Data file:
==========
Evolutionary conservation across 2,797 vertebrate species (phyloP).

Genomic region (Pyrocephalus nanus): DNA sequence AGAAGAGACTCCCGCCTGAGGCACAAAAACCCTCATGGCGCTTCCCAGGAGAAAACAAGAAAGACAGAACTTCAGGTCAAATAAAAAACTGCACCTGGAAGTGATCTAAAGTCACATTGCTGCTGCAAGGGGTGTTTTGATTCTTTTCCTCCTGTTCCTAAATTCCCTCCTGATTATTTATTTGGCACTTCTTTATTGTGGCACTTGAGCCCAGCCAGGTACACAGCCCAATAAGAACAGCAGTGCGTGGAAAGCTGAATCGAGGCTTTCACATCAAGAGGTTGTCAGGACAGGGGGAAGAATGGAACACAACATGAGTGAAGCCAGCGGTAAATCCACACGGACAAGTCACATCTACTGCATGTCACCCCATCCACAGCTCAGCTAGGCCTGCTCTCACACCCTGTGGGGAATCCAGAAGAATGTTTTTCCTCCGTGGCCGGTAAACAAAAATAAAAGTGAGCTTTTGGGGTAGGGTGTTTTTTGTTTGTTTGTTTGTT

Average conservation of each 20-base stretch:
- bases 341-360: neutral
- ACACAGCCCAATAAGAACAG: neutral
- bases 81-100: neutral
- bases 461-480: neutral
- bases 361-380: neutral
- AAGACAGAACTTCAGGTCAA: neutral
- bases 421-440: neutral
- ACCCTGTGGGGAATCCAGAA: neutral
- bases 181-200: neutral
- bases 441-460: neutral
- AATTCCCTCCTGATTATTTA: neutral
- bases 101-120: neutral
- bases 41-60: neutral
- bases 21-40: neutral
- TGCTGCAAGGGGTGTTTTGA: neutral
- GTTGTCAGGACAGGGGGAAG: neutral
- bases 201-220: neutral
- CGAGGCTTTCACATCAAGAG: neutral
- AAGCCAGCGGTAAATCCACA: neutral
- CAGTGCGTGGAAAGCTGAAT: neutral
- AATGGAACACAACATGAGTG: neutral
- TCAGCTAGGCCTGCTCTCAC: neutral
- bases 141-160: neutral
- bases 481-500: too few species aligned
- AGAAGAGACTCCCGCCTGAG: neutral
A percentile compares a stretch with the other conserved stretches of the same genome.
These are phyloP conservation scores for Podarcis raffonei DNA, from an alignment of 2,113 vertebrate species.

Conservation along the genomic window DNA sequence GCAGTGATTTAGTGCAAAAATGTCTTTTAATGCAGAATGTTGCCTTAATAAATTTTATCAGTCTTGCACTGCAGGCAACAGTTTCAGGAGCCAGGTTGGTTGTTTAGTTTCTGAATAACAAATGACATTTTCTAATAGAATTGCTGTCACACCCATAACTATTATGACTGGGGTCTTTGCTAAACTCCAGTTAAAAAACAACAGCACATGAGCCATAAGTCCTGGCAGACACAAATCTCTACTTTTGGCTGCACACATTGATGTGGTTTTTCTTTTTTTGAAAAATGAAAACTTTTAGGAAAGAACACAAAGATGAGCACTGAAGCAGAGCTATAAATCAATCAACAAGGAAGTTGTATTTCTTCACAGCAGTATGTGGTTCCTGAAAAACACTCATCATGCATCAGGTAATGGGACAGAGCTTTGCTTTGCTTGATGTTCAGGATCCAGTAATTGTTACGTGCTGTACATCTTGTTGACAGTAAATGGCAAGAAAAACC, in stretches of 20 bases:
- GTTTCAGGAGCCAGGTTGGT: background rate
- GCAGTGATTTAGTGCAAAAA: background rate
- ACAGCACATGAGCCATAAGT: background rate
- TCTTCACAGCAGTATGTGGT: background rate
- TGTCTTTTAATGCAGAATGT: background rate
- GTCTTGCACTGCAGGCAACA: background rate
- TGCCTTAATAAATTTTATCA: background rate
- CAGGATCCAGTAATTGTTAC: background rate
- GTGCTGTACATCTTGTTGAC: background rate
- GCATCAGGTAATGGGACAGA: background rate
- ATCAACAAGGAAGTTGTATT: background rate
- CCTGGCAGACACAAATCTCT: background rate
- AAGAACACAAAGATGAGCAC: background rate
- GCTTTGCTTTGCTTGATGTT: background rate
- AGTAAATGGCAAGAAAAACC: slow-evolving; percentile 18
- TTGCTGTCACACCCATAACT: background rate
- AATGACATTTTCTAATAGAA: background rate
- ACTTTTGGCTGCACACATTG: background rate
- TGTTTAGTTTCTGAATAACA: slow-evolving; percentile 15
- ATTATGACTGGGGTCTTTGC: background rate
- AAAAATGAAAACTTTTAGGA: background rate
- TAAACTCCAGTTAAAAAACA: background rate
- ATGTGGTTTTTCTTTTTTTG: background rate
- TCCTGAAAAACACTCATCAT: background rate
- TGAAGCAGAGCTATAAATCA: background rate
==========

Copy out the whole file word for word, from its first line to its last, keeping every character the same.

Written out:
Evolutionary conservation across 2,797 vertebrate species (phyloP).

Genomic region (Pyrocephalus nanus): DNA sequence AGAAGAGACTCCCGCCTGAGGCACAAAAACCCTCATGGCGCTTCCCAGGAGAAAACAAGAAAGACAGAACTTCAGGTCAAATAAAAAACTGCACCTGGAAGTGATCTAAAGTCACATTGCTGCTGCAAGGGGTGTTTTGATTCTTTTCCTCCTGTTCCTAAATTCCCTCCTGATTATTTATTTGGCACTTCTTTATTGTGGCACTTGAGCCCAGCCAGGTACACAGCCCAATAAGAACAGCAGTGCGTGGAAAGCTGAATCGAGGCTTTCACATCAAGAGGTTGTCAGGACAGGGGGAAGAATGGAACACAACATGAGTGAAGCCAGCGGTAAATCCACACGGACAAGTCACATCTACTGCATGTCACCCCATCCACAGCTCAGCTAGGCCTGCTCTCACACCCTGTGGGGAATCCAGAAGAATGTTTTTCCTCCGTGGCCGGTAAACAAAAATAAAAGTGAGCTTTTGGGGTAGGGTGTTTTTTGTTTGTTTGTTTGTT

Average conservation of each 20-base stretch:
- bases 341-360: neutral
- ACACAGCCCAATAAGAACAG: neutral
- bases 81-100: neutral
- bases 461-480: neutral
- bases 361-380: neutral
- AAGACAGAACTTCAGGTCAA: neutral
- bases 421-440: neutral
- ACCCTGTGGGGAATCCAGAA: neutral
- bases 181-200: neutral
- bases 441-460: neutral
- AATTCCCTCCTGATTATTTA: neutral
- bases 101-120: neutral
- bases 41-60: neutral
- bases 21-40: neutral
- TGCTGCAAGGGGTGTTTTGA: neutral
- GTTGTCAGGACAGGGGGAAG: neutral
- bases 201-220: neutral
- CGAGGCTTTCACATCAAGAG: neutral
- AAGCCAGCGGTAAATCCACA: neutral
- CAGTGCGTGGAAAGCTGAAT: neutral
- AATGGAACACAACATGAGTG: neutral
- TCAGCTAGGCCTGCTCTCAC: neutral
- bases 141-160: neutral
- bases 481-500: too few species aligned
- AGAAGAGACTCCCGCCTGAG: neutral
A percentile compares a stretch with the other conserved stretches of the same genome.
These are phyloP conservation scores for Podarcis raffonei DNA, from an alignment of 2,113 vertebrate species.

Conservation along the genomic window DNA sequence GCAGTGATTTAGTGCAAAAATGTCTTTTAATGCAGAATGTTGCCTTAATAAATTTTATCAGTCTTGCACTGCAGGCAACAGTTTCAGGAGCCAGGTTGGTTGTTTAGTTTCTGAATAACAAATGACATTTTCTAATAGAATTGCTGTCACACCCATAACTATTATGACTGGGGTCTTTGCTAAACTCCAGTTAAAAAACAACAGCACATGAGCCATAAGTCCTGGCAGACACAAATCTCTACTTTTGGCTGCACACATTGATGTGGTTTTTCTTTTTTTGAAAAATGAAAACTTTTAGGAAAGAACACAAAGATGAGCACTGAAGCAGAGCTATAAATCAATCAACAAGGAAGTTGTATTTCTTCACAGCAGTATGTGGTTCCTGAAAAACACTCATCATGCATCAGGTAATGGGACAGAGCTTTGCTTTGCTTGATGTTCAGGATCCAGTAATTGTTACGTGCTGTACATCTTGTTGACAGTAAATGGCAAGAAAAACC, in stretches of 20 bases:
- GTTTCAGGAGCCAGGTTGGT: background rate
- GCAGTGATTTAGTGCAAAAA: background rate
- ACAGCACATGAGCCATAAGT: background rate
- TCTTCACAGCAGTATGTGGT: background rate
- TGTCTTTTAATGCAGAATGT: background rate
- GTCTTGCACTGCAGGCAACA: background rate
- TGCCTTAATAAATTTTATCA: background rate
- CAGGATCCAGTAATTGTTAC: background rate
- GTGCTGTACATCTTGTTGAC: background rate
- GCATCAGGTAATGGGACAGA: background rate
- ATCAACAAGGAAGTTGTATT: background rate
- CCTGGCAGACACAAATCTCT: background rate
- AAGAACACAAAGATGAGCAC: background rate
- GCTTTGCTTTGCTTGATGTT: background rate
- AGTAAATGGCAAGAAAAACC: slow-evolving; percentile 18
- TTGCTGTCACACCCATAACT: background rate
- AATGACATTTTCTAATAGAA: background rate
- ACTTTTGGCTGCACACATTG: background rate
- TGTTTAGTTTCTGAATAACA: slow-evolving; percentile 15
- ATTATGACTGGGGTCTTTGC: background rate
- AAAAATGAAAACTTTTAGGA: background rate
- TAAACTCCAGTTAAAAAACA: background rate
- ATGTGGTTTTTCTTTTTTTG: background rate
- TCCTGAAAAACACTCATCAT: background rate
- TGAAGCAGAGCTATAAATCA: background rate